Tones, or values, are more important in representational painting than colour. A strong statement? Think about it – a black & white photo tells you everything you need to know to identify an object, colour just makes it prettier…
Estimating values is for many the tough part of learning to paint. Squinting helps but even then: what’s what? A value chart gets around that by giving something to measure against. I followed Paul Foxton’s lead and made a set of Munsell “chips” a while back (the bits of wood in the photo) to do exactly that. Using them, by the way, did not turn out to be a crutch for life, as some folks reckon, it was only a matter of months before I was mixing the greys without looking and for the most part even thinking about it. They’re in my head (somewhere…).
Now, that’s all very fine when painting from life in the studio or (gasp!) a photo or other reference. Yeah, I do use photos when I need them. For one I paint ’til late (* think 2am…) and there ain’t much out there to see if one is painting landscape. Or in my recent clouds series: not many to be seen in Chittering over the past months. OK, so there’s the occasional fluffy white against the endless blue but not a one of the moody storms I had in mind. Besides, getting on into the series, I needed inspiration cos my plan calls for a hundred studies – I got to 67 before a more urgent project elbowed them aside – I’ll be back. Anyway, on topic, photos rock sometimes and dovetail very nicely with a value chart or chip while learning to see.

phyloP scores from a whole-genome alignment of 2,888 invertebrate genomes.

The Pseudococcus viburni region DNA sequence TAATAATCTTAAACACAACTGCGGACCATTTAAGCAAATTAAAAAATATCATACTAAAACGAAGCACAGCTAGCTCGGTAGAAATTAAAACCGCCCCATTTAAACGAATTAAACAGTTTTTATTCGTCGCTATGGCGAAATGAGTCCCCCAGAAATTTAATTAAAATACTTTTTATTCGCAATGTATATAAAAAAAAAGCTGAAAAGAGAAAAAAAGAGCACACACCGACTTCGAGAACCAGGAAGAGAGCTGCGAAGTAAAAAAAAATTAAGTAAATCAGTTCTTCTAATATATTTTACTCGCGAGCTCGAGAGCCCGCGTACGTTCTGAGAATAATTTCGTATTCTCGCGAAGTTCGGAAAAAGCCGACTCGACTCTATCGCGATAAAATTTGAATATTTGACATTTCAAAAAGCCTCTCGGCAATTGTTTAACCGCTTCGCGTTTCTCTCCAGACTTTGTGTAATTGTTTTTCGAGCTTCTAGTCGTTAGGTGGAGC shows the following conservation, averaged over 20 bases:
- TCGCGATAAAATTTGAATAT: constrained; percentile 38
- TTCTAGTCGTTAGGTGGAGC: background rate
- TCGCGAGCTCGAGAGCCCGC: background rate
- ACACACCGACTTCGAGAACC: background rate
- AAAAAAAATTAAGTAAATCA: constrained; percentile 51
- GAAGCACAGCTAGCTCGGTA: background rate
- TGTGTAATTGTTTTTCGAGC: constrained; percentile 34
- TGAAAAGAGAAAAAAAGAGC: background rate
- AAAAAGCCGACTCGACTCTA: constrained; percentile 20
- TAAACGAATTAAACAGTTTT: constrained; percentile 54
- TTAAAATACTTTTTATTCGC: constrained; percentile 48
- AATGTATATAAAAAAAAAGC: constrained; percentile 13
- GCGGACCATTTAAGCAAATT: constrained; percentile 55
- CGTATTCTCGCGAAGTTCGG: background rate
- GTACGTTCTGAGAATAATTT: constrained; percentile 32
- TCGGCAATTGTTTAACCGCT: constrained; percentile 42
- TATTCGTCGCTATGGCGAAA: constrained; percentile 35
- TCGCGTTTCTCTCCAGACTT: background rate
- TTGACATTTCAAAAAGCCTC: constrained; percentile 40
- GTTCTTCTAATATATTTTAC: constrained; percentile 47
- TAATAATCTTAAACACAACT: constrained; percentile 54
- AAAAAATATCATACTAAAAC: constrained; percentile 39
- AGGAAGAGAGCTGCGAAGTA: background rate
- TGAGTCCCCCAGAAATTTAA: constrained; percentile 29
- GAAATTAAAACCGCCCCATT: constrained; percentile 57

However (there is a point to all this), when I switched from using prints to a screen to display my reference (lots of reasons: among them zooming in on detail and way better depth of colour) there was a problem. Holding the chips up to compare to the screen didn’t work because the screen is bright and light and no matter what angle I held the chip to it I couldn’t get a match as I could with the hardcopy.
That’s where a tiny freeware utility called Pixel Pixie came in. What does it do? Simply a small box (on my screen about 4cm wide) floating over the top of any other software that’s running it displays all kinds of colour info – among them HSV. It does other stuff too but that’s what we want right here. The V in HSV stands for value… the value of the pixel at the end of the pointer. Can you see where this is going?
Pixel Pixie screen capture
Read the values off the image, match it to a Munsell chip (or other value chart as you wish) and from there to your paint. Maybe in 10% divisions where, say, everything in the twenties is a value two, or the 50’s a value five etc. This works nicely with Munsell which goes zero for black through to ten for white. Some other value charts have it back to front – no problem – a nice fat red crayon can fix that…
The end result won’t be perfect, of course, because that’s where the art rears it’s head again. Beyond the blocking in of a painting it’s time to “go with the force” (Peter Dailey said that in class once – it still has me chuckling) and adjust to your eye and temperament. It can also be desirable to change values on the fly – raising or lowering the temperature of the painting by mapping to a compressed range. For example, decide that it’s a really moody sky and move everything down to a smaller range of dark colours.
Anyway, have a go, because anything that takes the frustration down a peg or two is worth doing and don’t worry about getting dependent on any tools (photos, chips or software) ‘cos at some point the eye does kick in, especially if you have a guess first, then Pixel Pixie or compare a chip to check it.
(* Painting day and night (really should get a life…) offers another problem: colour shifts under different light. I solved the problem with two Daylight lamps: one on the easel and another over the palette table. Works OK. A perfect south facing window – Australia remember – and shorter working hours would be better but neither of those is happening any time soon.)